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Media Release

11/9/2000

More Work Needed on Geelong's Fast Trains

While the fast train project demonstrates a well-founded commitment by the state government to regional rail infrastructure, the proposal for the Geelong line "needs far more work," said Tim Petersen, spokesperson for the Geelong Branch of the Public Transport Users' Association.

"The state government at first set itself a fairly easy task for the Geelong line, with an aim to take off only 15 minutes from the average hour-long trip from Spencer Street Station to the Geelong Station.

However, on further investigation, this figure seems less impressive. According to documents released by the Bracks Government on Tuesday, a 45 minute trip will be achieved only by expressing past important commuter stations such as such as Corio, Lara, and Footscray. This 45 minute trip would stop only at North Melbourne and North Geelong, just like the existing 4:42pm service from Spencer St, which takes 52 minutes to reach Geelong Station by 5:34pm. Therefore, under the current proposal only 7 minutes is to be saved on the equivalent existing trip,"stated Tim Petersen.

According to the summary released by the government, trains on the Geelong line will only use the existing rolling stock, instead of the new and much faster 160km/h trains that have been earmarked for other regional lines.

"While the government has committed to upgrading existing rolling stock, much of it is very run down, with carriages still left over from the 1940's and 50's," Tim Petersen said. Using existing rolling stock to Geelong, will mean that the Warrnambool line that serves much of south-western Victoria, will also be denied the better trains. "The people of the whole south-western corridor should demand to know why they are getting a second rate deal."

The report simply says that due to the sheer volume of passengers using the Geelong line, the upgraded existing locomotives and carriages should be the trains that are used. "The patronage on the Geelong line demonstrates its obvious importance, and should be the biggest reason for giving it a fair deal," said Tim Petersen.

However, the summary report does not give a technical reason why more 160km/h trains could be built to serve the Geelong line. "If there are problems with the capacity of the new railcars, perhaps 3 car train sets could be used. Loco sets could be shared with the other commuter lines in the peak hours. Running the faster trains on the Geelong line could mean that the 45-minute target could still be achieved by trains stopping at important stations such as Corio, Lara and Footscray" said Tim Petersen.

"We can only come to the conclusion that the government's consultants stopped after achieving their fairly easy 45 minute target, which they did largely by having trains not stopping at many stations on the Geelong line. It seems that they didn't think that they needed to go further and consider the best option for Geelong and the south western corridor," Tim Petersen said.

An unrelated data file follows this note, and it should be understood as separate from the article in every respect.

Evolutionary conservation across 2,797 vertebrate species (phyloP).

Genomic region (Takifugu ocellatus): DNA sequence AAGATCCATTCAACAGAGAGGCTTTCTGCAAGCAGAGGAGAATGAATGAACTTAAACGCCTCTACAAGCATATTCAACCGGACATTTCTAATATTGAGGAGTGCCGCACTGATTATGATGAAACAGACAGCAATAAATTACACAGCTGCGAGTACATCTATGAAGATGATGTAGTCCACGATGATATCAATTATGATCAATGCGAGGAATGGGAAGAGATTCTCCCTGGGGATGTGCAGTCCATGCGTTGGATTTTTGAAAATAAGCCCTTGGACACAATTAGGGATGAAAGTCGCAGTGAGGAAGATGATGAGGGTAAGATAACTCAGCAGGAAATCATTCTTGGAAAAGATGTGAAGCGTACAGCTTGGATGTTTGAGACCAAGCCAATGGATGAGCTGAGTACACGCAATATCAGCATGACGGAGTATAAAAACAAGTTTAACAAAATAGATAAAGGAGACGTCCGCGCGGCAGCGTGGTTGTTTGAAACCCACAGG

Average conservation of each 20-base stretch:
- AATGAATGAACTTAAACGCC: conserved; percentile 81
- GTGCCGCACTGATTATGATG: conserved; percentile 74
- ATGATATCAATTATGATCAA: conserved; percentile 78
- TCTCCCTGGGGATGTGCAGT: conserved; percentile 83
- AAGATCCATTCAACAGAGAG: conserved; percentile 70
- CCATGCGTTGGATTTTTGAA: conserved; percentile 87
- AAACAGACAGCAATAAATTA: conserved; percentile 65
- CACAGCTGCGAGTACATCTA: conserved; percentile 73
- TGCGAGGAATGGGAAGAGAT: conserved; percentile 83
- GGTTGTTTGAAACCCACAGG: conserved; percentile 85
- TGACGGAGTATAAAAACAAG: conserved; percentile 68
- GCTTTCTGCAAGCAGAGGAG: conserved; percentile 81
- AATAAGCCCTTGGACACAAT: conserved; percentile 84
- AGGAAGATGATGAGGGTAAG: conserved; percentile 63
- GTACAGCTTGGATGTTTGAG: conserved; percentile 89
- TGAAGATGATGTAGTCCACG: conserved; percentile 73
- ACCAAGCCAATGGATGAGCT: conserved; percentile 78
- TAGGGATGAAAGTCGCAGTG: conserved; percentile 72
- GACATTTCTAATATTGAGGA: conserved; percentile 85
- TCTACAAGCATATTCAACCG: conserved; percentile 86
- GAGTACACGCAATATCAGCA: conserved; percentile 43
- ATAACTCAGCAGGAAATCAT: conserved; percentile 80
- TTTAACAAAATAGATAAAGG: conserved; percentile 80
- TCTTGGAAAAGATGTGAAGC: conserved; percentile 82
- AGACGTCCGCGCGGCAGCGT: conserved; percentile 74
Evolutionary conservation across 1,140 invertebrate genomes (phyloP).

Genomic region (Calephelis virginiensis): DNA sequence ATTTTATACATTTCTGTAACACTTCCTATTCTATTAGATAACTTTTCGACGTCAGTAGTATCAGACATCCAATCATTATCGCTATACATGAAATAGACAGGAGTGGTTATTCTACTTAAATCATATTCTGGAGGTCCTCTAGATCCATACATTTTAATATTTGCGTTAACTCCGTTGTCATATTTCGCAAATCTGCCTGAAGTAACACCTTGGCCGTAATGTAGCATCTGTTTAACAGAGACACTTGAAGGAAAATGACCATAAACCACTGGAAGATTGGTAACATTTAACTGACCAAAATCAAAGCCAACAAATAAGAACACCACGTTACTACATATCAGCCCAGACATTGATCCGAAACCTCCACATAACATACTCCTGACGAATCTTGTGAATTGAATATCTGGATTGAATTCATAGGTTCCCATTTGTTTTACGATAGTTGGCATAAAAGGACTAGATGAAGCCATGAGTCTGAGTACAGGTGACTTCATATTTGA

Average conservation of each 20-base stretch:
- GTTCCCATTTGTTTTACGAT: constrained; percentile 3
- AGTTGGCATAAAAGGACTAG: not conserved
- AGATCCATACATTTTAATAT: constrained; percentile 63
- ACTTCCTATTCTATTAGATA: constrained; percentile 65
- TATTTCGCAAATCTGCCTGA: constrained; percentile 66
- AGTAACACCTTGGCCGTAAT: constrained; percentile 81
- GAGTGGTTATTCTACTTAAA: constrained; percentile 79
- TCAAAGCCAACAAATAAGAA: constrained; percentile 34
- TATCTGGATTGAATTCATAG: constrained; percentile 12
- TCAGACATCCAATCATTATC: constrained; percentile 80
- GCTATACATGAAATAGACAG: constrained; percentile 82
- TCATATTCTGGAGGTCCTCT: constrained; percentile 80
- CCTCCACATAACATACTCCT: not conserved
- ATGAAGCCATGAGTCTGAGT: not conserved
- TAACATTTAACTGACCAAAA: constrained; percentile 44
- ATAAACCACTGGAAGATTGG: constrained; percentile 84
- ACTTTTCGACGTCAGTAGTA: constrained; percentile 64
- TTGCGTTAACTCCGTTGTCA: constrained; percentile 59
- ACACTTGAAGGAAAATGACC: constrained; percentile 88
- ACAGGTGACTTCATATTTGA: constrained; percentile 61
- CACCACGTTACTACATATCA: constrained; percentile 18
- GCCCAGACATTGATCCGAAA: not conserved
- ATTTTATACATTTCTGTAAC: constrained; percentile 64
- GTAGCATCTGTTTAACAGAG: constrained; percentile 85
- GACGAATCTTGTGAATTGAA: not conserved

The Geelong Branch of the PTUA is also deeply concerned that the current proposal won't be able to meet the future needs of both metropolitan and Geelong trains in the section between Newport and Footscray stations. The fast train report itself expresses its concern that Geelong trains would get stuck behind slower suburban trains on this section. However, it doesn't seem to address this issue at all.

"Any train commuter to Melbourne knows the frustration of trains stopping on this section," Tim Petersen said. "Without a third track, (as is being considered for the equivalent sections of Bendigo and Ballarat routes,) at best the future capacity to run more frequent urban or Geelong trains is severely curtailed. At worst, when suburban trains are late, Geelong commuters will still find themselves stuck in a stationary or crawling trains."

The reports also seem to make no attempt to address the problems with full car parks at Geelong stations. The Geelong Branch of the PTUA argues that buses should be used to take extra commuters to and from the stations, so that the opportunity can be taken to improve service and increase patronage on Geelong's bus networks, without needing to build multi-storey car parks. However, considering that many of Geelong's bus services stop at 7:00pm or earlier, the government will need to provide buses that run late enough to take commuters home, so that they don't find themselves stranded at stations in the evening.

The government should also take the opportunity to upgrade the frequency of Geelong trains, which have been running hourly during non-peak times for the last 30 years. "No matter how much faster the train becomes, it simply won't be good enough if you can still drive to Melbourne in the time that you spend waiting for a train." The PTUA Geelong Branch argues for frequency to be improved to trains running at least every half-hour, all day.

Even the government's study shows the benefit:cost ratio for the Geelong line is 4.9, more than double the figures for the other regional lines at 2.0 or less. While overall, the PTUA welcomes the announcement of the faster trains as showing a new commitment to public transport; it only seems fair that Geelong receive the best upgrade possible. The PTUA is very keen to play a role in future discussions between stakeholders to achieve the optimum result for the corridor". Concluded Tim Petersen.

Contacts:
PTUA Office 9650 7898

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Last Modified: 13 September 2000